Usually when we hear the word greed used today it is in the context of finance. We talk about greedy bankers, greedy executives who are taking huge bonuses and greedy companies that are charging more to their customers while providing the same or less.
Greed, or avarice, is one of the deadly sins. By deadly we mean that if not checked early it can deaden the spirit, isolate us from what life is really all about. It’s a rotten-apple type of vice; eventually it contaminates all of our attitudes and relationships. It turns us into the sort of people that we wouldn’t want to spend much time with.
The prophet Amos in today’s reading could be talking about our present age: employers who pay less than a living wage, or those who offer only zero contracts, merchants who fiddle the weight of their products or simply sell smaller packets, companies that charge more and blame it on the exchange rate, those who lend money at exorbitant rates and those who get people hooked on products that carry with them endless credit agreements.
It was happening in Israel 2,750 years ago!
Implicit in Amos’ preaching is another concept. In Hebrew it is know as the ‘anawim’. The anawim are people who have no clout. They are the poor people, the ones whose faces jump out at us from the TV screen in developing countries, the common mass who are at the mercy of the movers and shakers, those who are easily exploited because they have no one to stand up tor them. It was the anawim that the Virgin Mary sang about in the Magnificat, about pulling princes off their thrones and raising up the lowly.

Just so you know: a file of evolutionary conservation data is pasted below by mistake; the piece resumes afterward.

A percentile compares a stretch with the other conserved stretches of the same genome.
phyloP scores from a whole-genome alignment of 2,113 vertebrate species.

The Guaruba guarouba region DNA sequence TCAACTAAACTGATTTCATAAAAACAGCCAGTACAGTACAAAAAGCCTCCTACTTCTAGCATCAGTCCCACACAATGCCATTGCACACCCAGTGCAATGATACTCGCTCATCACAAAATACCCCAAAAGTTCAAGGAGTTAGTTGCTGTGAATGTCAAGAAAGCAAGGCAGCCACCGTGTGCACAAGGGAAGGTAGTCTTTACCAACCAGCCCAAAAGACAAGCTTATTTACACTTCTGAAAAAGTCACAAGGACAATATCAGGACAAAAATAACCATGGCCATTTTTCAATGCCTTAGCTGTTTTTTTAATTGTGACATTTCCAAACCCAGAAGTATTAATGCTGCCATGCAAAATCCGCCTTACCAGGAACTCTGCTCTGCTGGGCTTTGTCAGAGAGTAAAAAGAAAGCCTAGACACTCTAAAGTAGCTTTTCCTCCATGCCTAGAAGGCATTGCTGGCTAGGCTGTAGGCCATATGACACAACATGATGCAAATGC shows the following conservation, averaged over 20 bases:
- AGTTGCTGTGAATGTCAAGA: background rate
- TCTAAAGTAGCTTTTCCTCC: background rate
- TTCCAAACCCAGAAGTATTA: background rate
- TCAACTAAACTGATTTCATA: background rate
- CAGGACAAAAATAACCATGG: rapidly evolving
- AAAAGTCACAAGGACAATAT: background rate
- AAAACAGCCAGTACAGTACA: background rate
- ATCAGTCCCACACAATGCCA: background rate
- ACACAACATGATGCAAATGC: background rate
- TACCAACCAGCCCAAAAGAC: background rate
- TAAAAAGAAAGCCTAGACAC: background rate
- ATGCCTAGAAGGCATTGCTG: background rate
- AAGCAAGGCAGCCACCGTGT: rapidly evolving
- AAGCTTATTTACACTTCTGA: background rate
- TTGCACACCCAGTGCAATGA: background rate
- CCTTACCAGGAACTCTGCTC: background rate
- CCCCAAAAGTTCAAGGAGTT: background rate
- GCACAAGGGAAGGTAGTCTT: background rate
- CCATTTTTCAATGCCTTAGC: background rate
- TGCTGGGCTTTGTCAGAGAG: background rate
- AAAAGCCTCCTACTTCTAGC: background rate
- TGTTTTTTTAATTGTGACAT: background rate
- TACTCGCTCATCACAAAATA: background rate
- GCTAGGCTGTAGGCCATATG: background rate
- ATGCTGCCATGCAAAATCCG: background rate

When we put these two ideas together, greed and the anawim, we are left with one of the mainstream concerts of the prophets, of Judaism, of Christianity and the Church today: the way we treat people who have no come back to us is a major indicator of the type of people that we are and the type of response we are making to God’s demands.
Do we operate different standards in the workplace than in the church? how do we treat those who work ‘under’ us?
Do we live by social values that help us keep up with the Joneses or are we genuinely concerned about the effect the way we live has on less fortunate people? Do we care about where the products we buy have come from and the conditions of those employed to produce them ?
When given the chance to vote, do we vote for those who will make life better for us or for those who will improve the lot of the world’s anawim?
Are we greedy for money or for social justice?
Only one of them can buy true religion.